At this time of year many kids in school are starting to think about their futures when they enter the world of work. We want to encourage more of them to consider a future with our traditional buildings industry. You are as likely to find professionals in the traditional building sector working in advanced laboratories and developing the latest computing technology as you are holding a chisel and hammer.
Popular perception might stereotype traditional building services and architectural as a rather old -fashioned occupation. You might be expecting bearded enthusiasts to be reminiscing as they reach for a dusty old leather-bound book from a library that might not look out of place in a medieval monastery.
In reality, the traditional building industry is at the cutting edge of high technology.
There is the heating and electrical tech, that most of us are already familiar with; sustainable heating, power and IT networking, etc. However, this is fairly run of the mill.
The real exciting stuff is the technology used in the survey, analysis and restoration works.
Point cloud surveys, enable us to record building fabric in incredible detail. This provides an accurate 3 dimensional computer model for future reference. It also enables us to accurately fabricate and insert new work within an existing structure when walls and floors are neither straight nor level.
Microscopic analysis of stone is necessary to ensure that the incorporation of any new or replacement stone within a traditional building, is going to be compatible with the existing stone.
Thermographic imaging can identify hidden defects within the building structure.
Drone technology features prominently in modern heritage surveying, accessing hard to reach corners with a range of imaging scanners.
Technology in the historic environment reveals more and more about our own history. It gives us a deeper understanding of our environment and how it has changed and evolved through time. It gives us a better appreciation of the materials and the techniques that were used then and how we can use them now.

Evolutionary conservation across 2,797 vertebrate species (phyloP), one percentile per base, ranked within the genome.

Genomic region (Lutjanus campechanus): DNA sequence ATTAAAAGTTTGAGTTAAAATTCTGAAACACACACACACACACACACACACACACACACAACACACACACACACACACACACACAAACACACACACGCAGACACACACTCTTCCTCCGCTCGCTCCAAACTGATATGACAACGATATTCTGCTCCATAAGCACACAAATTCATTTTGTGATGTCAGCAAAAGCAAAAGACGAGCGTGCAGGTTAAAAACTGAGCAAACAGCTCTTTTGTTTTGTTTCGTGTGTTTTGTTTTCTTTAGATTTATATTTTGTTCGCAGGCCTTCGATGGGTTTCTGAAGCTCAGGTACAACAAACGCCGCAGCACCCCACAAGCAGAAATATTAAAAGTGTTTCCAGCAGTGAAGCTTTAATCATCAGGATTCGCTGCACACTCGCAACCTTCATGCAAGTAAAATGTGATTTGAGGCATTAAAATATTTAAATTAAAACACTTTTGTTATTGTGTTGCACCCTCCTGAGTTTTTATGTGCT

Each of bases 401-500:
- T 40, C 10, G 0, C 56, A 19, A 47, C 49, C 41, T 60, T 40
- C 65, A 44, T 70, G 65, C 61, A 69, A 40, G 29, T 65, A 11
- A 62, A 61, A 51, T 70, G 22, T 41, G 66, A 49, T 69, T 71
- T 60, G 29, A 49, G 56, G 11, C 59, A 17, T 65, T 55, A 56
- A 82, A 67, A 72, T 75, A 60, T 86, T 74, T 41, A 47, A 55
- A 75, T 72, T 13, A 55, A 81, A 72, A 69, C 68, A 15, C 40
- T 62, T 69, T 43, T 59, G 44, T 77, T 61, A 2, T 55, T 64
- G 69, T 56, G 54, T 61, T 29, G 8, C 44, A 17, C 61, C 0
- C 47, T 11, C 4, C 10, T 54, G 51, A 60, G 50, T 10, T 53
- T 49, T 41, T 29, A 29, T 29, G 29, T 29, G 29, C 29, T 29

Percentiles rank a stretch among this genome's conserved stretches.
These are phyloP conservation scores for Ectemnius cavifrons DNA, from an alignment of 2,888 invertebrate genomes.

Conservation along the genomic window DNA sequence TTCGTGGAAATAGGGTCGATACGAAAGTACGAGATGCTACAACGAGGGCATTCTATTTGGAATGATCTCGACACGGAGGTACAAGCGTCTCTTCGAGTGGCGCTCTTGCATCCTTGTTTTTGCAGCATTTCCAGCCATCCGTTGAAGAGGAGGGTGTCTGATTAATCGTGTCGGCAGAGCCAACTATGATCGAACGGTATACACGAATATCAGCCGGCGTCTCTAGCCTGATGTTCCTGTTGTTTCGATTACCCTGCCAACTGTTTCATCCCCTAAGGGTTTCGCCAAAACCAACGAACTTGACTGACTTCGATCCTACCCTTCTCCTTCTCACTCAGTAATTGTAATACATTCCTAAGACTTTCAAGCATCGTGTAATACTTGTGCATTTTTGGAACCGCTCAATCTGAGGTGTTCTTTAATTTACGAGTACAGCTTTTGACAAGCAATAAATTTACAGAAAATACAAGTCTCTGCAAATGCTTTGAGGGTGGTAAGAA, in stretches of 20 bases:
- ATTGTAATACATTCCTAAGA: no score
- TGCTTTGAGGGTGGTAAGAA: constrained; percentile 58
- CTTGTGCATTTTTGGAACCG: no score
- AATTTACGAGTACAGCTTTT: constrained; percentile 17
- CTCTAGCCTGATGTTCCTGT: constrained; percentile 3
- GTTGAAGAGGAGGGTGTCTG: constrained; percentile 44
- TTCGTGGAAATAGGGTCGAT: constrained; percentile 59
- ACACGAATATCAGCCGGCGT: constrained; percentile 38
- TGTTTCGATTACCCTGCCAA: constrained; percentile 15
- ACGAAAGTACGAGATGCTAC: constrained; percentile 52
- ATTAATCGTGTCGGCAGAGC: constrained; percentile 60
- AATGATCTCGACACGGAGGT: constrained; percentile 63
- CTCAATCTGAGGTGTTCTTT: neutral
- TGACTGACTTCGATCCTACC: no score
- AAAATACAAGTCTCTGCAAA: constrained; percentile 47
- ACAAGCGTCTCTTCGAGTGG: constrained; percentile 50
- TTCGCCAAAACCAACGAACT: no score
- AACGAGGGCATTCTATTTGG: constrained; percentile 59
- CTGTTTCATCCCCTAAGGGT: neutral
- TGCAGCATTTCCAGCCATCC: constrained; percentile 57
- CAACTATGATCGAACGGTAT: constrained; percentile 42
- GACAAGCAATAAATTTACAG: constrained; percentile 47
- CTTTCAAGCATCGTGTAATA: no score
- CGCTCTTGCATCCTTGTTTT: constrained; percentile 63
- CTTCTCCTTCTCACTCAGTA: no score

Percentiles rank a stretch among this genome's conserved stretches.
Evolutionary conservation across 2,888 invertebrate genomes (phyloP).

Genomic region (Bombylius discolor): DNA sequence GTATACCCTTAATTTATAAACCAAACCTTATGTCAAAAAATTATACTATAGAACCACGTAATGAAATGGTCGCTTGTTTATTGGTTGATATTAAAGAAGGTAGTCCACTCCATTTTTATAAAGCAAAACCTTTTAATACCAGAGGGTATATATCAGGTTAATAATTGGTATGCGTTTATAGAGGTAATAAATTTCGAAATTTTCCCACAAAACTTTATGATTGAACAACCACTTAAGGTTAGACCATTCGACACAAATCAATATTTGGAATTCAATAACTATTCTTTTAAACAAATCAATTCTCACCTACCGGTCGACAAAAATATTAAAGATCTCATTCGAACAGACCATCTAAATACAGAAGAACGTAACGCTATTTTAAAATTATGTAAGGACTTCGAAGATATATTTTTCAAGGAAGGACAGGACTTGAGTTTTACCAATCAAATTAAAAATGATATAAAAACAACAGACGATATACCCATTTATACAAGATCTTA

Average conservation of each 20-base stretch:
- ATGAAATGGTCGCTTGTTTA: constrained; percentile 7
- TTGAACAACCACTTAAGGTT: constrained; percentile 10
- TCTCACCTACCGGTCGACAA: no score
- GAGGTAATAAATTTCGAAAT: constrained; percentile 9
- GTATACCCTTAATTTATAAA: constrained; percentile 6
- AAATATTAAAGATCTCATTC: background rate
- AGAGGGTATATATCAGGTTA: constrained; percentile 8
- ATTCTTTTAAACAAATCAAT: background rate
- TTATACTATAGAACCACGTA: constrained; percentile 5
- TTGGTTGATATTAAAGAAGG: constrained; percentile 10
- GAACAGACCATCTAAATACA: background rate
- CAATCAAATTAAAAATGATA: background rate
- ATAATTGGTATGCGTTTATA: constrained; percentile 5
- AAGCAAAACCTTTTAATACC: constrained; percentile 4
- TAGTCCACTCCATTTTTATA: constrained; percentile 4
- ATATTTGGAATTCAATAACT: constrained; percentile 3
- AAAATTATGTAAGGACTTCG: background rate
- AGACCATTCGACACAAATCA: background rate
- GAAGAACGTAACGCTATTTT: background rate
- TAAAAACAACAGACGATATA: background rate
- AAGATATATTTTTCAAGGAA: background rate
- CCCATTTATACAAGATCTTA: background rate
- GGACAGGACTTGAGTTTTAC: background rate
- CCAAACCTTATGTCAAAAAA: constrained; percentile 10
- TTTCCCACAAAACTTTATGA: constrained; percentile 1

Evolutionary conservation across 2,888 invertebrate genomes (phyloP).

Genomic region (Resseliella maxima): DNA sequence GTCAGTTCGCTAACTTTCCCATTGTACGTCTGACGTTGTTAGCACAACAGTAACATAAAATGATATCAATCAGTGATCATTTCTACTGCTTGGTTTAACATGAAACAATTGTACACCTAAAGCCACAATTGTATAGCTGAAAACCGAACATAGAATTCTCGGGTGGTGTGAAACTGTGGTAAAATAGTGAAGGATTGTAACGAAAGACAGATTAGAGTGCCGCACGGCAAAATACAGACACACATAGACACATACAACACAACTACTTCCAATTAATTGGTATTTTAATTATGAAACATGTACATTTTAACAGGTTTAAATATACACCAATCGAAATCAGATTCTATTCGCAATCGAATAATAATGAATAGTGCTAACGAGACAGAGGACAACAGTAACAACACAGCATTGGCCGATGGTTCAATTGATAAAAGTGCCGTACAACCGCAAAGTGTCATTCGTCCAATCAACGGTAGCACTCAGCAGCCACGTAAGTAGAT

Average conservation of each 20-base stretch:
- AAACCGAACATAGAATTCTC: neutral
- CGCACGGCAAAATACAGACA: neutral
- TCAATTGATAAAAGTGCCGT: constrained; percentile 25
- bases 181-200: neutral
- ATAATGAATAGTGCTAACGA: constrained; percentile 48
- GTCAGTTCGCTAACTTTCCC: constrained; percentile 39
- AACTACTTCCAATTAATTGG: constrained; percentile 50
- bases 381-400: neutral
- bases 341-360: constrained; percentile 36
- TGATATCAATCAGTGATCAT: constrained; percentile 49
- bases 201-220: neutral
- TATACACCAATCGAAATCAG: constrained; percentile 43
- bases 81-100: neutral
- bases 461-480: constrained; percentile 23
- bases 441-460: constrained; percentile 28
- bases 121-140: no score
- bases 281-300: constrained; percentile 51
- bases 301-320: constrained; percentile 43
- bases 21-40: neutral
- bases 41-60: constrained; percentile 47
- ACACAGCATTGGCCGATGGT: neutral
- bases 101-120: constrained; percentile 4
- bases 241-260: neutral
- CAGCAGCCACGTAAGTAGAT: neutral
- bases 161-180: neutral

The genius of traditional construction practice was a result of evolutionary process, trial and error, over thousands of years. Our fore fathers learnt through trial and error, and years of experience, what worked and what did not. By comparison, modern materials are relatively untried and untested and every year another problem seems to be encountered.
With the right expertise, our built heritage can be adapted to create healthy, sustainable home and work environments, fit for the future. So where is the cutting edge of technology? where is the future for our industry? Does it lie with our traditional rather than contemporary buildings?
The Engine Shed, run by Historic Environment Scotland provides a wealth of information for everyone with an interest in our historic environment, for the general public to professional skills development. Find out more here...>
Inverness City Heritage Trust organise events locally for schools, showcasing careers in the traditional building sector. Find out more here...>
MAAC studio are accredited conservation architects working with traditional buildings throughout the North of Scotland.